Our im­per­fect view of fem­i­nine per­fec­tion

Werner’s sub­ver­sive portraits de­con­struct what passes for main­stream beauty to­day

Montreal Gazette - - Culture - JOHN POHL

The

im­ages of fem­i­nine beauty that bom­bard us in fash­ion mag­a­zines, posters, TV and on the In­ter­net are el­e­gantly sub­verted by Janet Werner in her ex­hi­bi­tion of paint­ings at Ga­lerie de l’UQAM.

Janet Werner: Another Per­fect Day presents portraits cre­ated through col­lages of body parts taken from those very same mass me­dia im­ages of fe­male per­fec­tion. The re­sult is an ex­hi­bi­tion of 29 portraits, mostly of women, fraught with emo­tional un­ease.

Werner works from the as­sump­tion that peo­ple re­act to im­ages of peo­ple they don’t know — like beau­ti­ful mod­els — by fan­ta­siz­ing about them. She, too, fan­ta­sizes as she cre­ates, in paint, a new type of anony­mous woman — a mon­ster com­posed of body parts that are dis­torted and out of pro­por­tion with each other.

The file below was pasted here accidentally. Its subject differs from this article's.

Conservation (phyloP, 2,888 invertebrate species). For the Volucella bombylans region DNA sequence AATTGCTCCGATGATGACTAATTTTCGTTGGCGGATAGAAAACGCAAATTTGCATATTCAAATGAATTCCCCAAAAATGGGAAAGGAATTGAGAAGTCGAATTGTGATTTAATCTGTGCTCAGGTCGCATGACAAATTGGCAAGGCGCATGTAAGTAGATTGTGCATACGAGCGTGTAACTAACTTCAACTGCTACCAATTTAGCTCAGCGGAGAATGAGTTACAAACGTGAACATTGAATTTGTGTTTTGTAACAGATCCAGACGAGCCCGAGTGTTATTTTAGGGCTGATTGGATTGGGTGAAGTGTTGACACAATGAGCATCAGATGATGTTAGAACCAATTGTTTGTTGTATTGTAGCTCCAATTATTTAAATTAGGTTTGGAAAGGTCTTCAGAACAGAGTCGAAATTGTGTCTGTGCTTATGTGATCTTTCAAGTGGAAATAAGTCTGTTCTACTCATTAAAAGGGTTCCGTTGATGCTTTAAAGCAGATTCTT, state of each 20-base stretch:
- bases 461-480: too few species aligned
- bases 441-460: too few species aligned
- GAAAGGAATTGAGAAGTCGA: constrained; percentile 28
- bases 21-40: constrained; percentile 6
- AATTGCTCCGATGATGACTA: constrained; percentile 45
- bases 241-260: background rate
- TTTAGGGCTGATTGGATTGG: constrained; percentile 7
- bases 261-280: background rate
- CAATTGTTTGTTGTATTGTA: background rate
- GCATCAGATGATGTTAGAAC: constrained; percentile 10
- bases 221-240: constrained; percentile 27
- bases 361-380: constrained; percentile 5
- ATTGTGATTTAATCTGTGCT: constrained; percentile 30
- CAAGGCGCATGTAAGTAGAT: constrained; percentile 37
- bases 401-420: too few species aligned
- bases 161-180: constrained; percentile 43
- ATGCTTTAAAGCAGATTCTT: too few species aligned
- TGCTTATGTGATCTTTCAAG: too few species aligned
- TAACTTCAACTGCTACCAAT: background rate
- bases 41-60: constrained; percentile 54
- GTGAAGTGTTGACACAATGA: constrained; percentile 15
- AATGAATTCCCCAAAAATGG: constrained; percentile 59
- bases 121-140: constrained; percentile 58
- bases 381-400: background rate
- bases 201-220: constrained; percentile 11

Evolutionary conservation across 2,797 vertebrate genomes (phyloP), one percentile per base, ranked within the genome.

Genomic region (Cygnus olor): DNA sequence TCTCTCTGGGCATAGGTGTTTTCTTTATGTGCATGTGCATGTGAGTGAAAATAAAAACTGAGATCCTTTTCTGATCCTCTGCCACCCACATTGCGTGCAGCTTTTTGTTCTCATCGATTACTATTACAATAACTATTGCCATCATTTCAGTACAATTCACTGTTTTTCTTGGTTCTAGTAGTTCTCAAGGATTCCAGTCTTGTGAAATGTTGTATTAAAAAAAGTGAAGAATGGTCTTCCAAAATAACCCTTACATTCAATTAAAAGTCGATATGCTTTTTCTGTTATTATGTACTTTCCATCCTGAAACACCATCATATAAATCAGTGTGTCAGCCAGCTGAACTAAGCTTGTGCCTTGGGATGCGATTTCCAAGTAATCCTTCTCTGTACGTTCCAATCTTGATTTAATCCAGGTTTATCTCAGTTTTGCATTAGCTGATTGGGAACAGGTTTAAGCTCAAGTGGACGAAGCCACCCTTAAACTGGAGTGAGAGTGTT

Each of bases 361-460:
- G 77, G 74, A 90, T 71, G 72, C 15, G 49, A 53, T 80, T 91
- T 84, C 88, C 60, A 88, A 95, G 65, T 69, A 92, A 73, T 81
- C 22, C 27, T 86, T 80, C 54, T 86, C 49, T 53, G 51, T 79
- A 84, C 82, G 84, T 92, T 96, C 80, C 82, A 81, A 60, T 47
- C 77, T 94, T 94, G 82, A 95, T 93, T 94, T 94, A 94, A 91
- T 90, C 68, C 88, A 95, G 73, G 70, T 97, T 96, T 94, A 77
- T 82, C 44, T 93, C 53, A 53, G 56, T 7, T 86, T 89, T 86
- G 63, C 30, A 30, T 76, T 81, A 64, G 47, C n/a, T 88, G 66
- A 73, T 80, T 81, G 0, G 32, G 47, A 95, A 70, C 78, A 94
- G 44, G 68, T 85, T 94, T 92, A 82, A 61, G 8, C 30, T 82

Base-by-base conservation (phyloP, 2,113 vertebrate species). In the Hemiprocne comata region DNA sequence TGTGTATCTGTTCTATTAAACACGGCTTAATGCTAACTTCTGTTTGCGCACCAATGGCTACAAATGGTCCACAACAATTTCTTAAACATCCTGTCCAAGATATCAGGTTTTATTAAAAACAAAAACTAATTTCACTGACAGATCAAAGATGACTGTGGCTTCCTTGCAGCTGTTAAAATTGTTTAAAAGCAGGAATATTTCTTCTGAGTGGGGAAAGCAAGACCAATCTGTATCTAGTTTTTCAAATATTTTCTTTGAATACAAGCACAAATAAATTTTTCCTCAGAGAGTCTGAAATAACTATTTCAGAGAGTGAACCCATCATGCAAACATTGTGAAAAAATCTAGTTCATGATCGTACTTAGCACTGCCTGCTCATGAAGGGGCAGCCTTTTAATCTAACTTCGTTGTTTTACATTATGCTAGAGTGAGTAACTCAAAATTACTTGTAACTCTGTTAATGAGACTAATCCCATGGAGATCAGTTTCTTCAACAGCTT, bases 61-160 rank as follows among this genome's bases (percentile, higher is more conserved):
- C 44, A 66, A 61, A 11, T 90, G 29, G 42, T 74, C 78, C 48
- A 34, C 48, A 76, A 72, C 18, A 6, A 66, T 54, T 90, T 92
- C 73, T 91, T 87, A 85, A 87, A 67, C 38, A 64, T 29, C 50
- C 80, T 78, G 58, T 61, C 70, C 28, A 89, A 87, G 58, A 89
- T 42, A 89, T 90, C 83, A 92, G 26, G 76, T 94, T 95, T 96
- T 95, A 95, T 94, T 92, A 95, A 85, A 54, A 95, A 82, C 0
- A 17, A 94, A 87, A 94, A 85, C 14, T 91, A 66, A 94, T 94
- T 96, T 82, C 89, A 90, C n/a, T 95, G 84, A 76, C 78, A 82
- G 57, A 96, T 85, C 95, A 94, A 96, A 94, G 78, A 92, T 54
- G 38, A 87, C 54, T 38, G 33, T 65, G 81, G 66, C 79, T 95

Werner’s mon­sters, how­ever, seem vul­ner­a­ble in their sad­ness and un­cer­tainty. They are more hu­man as a col­lec­tion of parts than as ideals of fem­i­nin­ity.

It helps that the fig­ures in­habit an am­bigu­ous space be­fore a vague back­ground that, as she said in an in­ter­view, gives “no nar­ra­tive sup­port” to the fig­ure.

“It’s a one-on-one con­fronta­tion” with the viewer, she said. “You can project your own nar­ra­tive onto th­ese anony­mous fig­ures.”

The goal is to be con­vinc­ing enough that the viewer ex­pe­ri­ences the fig­ures as real peo­ple, she said. The dis­torted fig­ures are ugly, but are beau­ti­fully painted and re­tain a com­pli­cated, if twisted, hu­man­ity that in­ter­ests us and evokes our sym­pa­thy.

Werner said she was an ab­stract painter un­til about 15 years ago. Her ab­stract im­ages were biomor­phic, and the dots and lines of­ten con­fig­ured into faces, she said.

“I al­lowed el­e­ments to be­come faces, and I was ex­cited by the con­fronta­tion with a face,” she said. “Then I added a neck.”

Por­trait paint­ing has lit­tle ca­chet to­day, but Werner’s is re­ally so­cial com­men­tary. Her anony­mous fig­ures seem to feel the angst of our times. Trapped in their mon­strous bod­ies with of­ten lovely in­di­vid­ual parts, their faces be­tray fear and anx­i­ety.